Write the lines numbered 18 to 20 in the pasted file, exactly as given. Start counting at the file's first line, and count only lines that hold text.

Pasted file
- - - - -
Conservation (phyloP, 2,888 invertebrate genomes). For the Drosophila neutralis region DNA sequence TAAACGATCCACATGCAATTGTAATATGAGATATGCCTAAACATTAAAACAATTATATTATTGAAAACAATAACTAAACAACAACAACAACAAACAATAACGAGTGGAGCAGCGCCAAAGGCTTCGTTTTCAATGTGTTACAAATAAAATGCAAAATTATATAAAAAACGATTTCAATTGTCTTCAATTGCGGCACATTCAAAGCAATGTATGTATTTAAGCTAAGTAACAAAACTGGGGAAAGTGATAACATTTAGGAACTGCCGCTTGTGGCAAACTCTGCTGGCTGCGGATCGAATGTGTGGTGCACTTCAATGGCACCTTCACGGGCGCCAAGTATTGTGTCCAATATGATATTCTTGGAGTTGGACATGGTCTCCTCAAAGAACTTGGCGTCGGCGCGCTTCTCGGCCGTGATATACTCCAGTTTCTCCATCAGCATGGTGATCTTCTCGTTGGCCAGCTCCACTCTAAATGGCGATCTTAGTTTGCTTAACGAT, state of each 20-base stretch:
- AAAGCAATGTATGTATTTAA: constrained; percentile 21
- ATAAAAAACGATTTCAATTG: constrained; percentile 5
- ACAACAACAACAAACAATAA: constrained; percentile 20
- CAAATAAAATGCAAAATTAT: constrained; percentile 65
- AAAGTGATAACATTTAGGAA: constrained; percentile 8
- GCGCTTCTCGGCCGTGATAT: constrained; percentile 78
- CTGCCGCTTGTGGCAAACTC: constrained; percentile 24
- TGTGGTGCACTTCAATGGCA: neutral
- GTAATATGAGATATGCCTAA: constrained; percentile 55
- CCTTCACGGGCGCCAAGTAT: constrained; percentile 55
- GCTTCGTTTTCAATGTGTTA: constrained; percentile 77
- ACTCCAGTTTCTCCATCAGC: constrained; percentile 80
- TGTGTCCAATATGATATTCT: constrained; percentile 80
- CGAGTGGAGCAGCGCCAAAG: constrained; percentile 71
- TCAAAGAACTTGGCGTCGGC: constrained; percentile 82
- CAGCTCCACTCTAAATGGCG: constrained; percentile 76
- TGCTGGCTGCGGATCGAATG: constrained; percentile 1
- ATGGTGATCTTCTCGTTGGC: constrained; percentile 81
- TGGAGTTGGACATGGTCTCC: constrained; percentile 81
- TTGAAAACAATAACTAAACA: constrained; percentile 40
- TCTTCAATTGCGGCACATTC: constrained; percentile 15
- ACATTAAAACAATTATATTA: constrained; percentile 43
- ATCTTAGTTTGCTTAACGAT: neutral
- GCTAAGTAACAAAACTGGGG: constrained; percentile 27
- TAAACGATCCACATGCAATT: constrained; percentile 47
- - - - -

- TGCTGGCTGCGGATCGAATG: constrained; percentile 1
- ATGGTGATCTTCTCGTTGGC: constrained; percentile 81
- TGGAGTTGGACATGGTCTCC: constrained; percentile 81